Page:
Hi folks! We are a happy couple from Belgium, who decided to leave our cozy home in Antwerp in favor of discovering the magic of faraway lands. Our thirst for adventure calls to us and we are always looking for new interesting places to visit.
Where to enjoy life in the sun without dropping off the radar
Owning a second home used to be about getting away from it all. Not any more. From the North Pole to the top of Mount Everest, you can now get online in almost every corner of the world. Connectivity isn’t even limited to the Earth – if you dream of Snapchatting your breakfast from the moon, Nasa has demonstrated a telescope- and laser-based wi-fi network that could let you do just that.
Yet while everywhere may be connected, some places are more connected than others. And the speed and quality of broadband is increasingly a key factor for people buying abroad, according to Edward de Mallet Morgan, a partner in the international team at Knight Frank estate agency. For people wanting better internet speeds at home, they should try to visit website options that can allow consumers to try and find high speed internet packages.
“Entrepreneurs need to keep connected with their businesses,” he explains. “If they want to spend time in a nice environment, it’s important that they can still make video calls from their villas. And if they want to maximise rental income, wi-fi is of huge significance.”
That could be bad news for some traditional destinations, says Oliver Johnson, chief executive of the broadband analyst Point Topic. “Rural France is tough – there’s still a long way to go to get real bandwidth in deepest Provence, for example. And Italy is a broadband backwater.”
His comments are backed up by a 2016 EU report that found high-speed, “next generation” internet was available to fewer than half the households in France and Italy, and to just over a third in Greece.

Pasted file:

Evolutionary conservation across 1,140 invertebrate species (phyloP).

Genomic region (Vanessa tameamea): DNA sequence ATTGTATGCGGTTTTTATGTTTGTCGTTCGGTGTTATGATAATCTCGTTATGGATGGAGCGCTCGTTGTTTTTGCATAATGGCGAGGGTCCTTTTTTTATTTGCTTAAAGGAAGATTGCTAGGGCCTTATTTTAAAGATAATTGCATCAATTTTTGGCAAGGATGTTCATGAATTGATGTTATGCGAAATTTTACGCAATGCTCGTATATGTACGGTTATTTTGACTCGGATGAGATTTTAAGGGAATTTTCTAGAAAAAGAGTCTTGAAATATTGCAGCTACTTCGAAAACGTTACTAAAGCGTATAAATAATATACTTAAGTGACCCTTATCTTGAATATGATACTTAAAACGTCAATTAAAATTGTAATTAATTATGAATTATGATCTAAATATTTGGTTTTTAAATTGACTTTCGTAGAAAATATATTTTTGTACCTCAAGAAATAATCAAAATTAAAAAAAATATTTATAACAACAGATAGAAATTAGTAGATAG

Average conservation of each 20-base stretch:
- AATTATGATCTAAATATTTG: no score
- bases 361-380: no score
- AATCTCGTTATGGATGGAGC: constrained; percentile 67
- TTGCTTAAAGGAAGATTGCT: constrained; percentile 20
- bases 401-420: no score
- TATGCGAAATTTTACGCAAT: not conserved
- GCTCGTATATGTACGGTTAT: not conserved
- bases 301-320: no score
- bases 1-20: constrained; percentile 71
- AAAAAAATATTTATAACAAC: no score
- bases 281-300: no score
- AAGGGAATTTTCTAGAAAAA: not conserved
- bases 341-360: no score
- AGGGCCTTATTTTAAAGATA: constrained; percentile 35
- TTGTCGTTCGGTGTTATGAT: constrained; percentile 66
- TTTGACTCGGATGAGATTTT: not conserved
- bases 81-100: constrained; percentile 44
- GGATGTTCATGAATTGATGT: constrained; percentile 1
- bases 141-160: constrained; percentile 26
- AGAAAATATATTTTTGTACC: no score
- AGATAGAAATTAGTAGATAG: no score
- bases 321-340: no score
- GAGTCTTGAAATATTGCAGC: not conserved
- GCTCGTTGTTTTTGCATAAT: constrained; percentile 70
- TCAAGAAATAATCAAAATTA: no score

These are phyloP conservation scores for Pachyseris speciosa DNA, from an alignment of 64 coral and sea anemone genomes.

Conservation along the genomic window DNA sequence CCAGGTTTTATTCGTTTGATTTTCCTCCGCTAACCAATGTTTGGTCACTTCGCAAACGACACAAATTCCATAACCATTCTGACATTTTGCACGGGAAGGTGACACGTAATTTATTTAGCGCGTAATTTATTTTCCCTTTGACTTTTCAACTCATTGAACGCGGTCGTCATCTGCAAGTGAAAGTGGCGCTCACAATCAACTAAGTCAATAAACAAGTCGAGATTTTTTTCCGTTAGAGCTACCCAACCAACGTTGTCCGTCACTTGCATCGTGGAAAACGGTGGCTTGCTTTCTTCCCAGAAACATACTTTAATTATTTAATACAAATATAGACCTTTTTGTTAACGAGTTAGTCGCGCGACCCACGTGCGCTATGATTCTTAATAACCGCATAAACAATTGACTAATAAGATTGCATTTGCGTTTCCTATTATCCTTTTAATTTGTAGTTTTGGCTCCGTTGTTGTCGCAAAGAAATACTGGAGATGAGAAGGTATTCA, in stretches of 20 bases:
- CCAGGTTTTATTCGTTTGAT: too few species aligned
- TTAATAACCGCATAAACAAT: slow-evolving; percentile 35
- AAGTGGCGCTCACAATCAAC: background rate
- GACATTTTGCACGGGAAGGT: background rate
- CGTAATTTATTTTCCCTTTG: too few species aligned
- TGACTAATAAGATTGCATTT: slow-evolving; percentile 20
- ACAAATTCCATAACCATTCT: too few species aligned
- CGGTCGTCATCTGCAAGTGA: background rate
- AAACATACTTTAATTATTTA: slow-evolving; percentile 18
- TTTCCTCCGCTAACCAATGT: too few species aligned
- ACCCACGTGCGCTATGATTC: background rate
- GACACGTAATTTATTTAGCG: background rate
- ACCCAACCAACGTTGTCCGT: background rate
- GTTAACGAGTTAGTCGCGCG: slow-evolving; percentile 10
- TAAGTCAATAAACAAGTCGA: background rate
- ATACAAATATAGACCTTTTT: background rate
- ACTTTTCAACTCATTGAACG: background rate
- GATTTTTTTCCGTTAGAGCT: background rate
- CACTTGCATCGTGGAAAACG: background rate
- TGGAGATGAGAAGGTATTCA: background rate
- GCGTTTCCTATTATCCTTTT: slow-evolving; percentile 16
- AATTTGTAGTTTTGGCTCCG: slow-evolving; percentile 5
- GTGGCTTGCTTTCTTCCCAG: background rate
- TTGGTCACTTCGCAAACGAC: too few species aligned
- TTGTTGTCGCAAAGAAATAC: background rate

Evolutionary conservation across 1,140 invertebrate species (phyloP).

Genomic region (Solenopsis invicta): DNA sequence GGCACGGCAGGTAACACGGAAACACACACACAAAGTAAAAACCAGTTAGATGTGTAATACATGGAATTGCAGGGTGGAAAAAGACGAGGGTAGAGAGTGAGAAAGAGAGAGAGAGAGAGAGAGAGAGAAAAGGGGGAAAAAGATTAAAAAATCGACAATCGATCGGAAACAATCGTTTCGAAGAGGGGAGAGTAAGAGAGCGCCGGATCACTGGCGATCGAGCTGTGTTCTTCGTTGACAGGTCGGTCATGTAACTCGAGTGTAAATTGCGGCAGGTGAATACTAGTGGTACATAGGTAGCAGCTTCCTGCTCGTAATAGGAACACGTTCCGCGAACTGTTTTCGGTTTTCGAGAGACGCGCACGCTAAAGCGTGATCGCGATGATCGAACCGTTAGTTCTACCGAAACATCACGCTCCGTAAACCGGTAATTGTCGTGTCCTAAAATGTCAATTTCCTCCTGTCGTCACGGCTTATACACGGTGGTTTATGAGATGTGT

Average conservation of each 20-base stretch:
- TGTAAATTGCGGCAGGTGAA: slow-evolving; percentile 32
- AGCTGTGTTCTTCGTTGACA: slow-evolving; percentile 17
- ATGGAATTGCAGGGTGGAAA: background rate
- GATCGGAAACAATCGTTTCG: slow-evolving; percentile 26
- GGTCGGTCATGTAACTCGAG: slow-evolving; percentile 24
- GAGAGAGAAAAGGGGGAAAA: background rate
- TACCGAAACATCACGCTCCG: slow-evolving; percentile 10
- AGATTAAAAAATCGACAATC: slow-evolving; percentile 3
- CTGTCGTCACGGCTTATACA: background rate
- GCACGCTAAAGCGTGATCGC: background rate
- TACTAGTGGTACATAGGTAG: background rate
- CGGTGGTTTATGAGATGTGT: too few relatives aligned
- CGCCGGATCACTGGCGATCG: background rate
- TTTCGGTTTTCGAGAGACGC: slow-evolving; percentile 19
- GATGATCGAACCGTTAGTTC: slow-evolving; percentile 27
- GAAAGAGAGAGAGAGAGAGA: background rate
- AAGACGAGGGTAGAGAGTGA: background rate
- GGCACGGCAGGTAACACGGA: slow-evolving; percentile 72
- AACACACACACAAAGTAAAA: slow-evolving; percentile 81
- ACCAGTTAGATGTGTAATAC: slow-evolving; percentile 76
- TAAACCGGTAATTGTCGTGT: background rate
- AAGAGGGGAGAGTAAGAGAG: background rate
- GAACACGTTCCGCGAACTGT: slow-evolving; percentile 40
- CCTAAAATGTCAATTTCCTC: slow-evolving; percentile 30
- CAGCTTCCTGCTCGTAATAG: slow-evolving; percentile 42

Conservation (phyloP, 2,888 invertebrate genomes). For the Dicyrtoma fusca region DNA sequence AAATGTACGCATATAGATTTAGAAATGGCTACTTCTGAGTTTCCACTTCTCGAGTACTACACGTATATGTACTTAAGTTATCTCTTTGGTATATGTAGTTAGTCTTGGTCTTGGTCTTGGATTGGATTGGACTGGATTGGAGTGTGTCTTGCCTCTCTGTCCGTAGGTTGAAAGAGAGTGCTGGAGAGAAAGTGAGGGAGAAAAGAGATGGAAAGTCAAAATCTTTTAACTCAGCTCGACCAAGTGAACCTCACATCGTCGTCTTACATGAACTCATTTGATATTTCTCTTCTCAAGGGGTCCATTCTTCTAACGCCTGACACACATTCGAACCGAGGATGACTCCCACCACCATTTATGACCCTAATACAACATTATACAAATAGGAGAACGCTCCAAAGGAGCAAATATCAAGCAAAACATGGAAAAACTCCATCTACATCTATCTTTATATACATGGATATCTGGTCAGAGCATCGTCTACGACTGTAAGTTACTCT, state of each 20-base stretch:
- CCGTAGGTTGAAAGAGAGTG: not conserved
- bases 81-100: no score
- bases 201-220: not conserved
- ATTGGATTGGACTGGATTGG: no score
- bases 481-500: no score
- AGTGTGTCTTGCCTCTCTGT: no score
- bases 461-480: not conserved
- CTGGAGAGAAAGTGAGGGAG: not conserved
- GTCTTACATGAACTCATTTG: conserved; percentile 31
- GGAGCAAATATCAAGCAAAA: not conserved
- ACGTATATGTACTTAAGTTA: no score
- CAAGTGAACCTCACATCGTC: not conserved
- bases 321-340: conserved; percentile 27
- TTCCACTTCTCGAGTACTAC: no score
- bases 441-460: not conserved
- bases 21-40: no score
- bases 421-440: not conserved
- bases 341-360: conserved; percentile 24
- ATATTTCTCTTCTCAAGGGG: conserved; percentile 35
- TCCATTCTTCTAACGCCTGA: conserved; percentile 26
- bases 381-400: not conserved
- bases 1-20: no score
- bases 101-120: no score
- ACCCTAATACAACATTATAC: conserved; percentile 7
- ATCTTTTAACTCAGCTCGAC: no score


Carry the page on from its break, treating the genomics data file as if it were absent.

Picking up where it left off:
Not that good coverage is everything. Malta, for example, has the most comprehensive network in Europe, but a 2015 EU study found that the island’s services were among the most expensive in the continent, owing to a lack of competition. And the picture is constantly changing. Many of the fastest improvements are taking place in countries that lie a long way down the list of favoured locations for British buyers.
“China moved 50m people onto full fibre connections in just one quarter this year, almost double the number of lines in the UK,” Johnson says. “In Europe, Tallinn, in Estonia, and Bulgaria are known for the price and choice of speeds.”
So why are some places speeding ahead and others lagging behind? “Where there’s money and people, there’s bandwidth,” Johnson says. “Where there’s people, but not much money – in India or parts of Africa, for example – there’s no bandwidth. The only way to get serious bandwidth is with a subsidy or a community project.”
One shouldn’t underestimate what a community can achieve. The village of Bjorndalen, in the Svalbard archipelago, 78 degrees north, has better broadband than most of mainland Norway: a local man struck a deal with a telecoms operator to lay the cables himself.
Here’s a selection of destinations that are more connected than you might think. Mustique
This tiny Caribbean outpost has always been ahead of the game as far as luxury is concerned. When Colin Tennant, 3rd Baron Glenconner, bought it in 1958, he transformed a fishing community into the first luxury island resort. It was originally associated with a quirky, aristocratic set – Princess Margaret built a house on a plot she was given as a wedding present – but homeowners now include rock stars such as Mick Jagger and Bryan Adams, the fashion mogul Tommy Hilfiger and a host of jet-setters, including the Duchess of Cambridge and the Middletons.
The Mustique Island Company, run by the owners of the island’s 100 or so private villas, recently installed fibreoptic broadband in every home. Clients tell de Mallet Morgan that they get faster broadband here than they do in the home counties.
“Holiday homes have had to evolve,” he says. “If you’re lucky enough to own in a place like this, you want your family to come here. To appeal to teenagers, you have to make sure they can stay in touch via Instagram and Facebook.”
Not that he expects the character of the island to change dramatically. “What separates Mustique from the other islands is that it feels uncommercial. People come here to keep below the radar. They don’t really care who anyone else is.”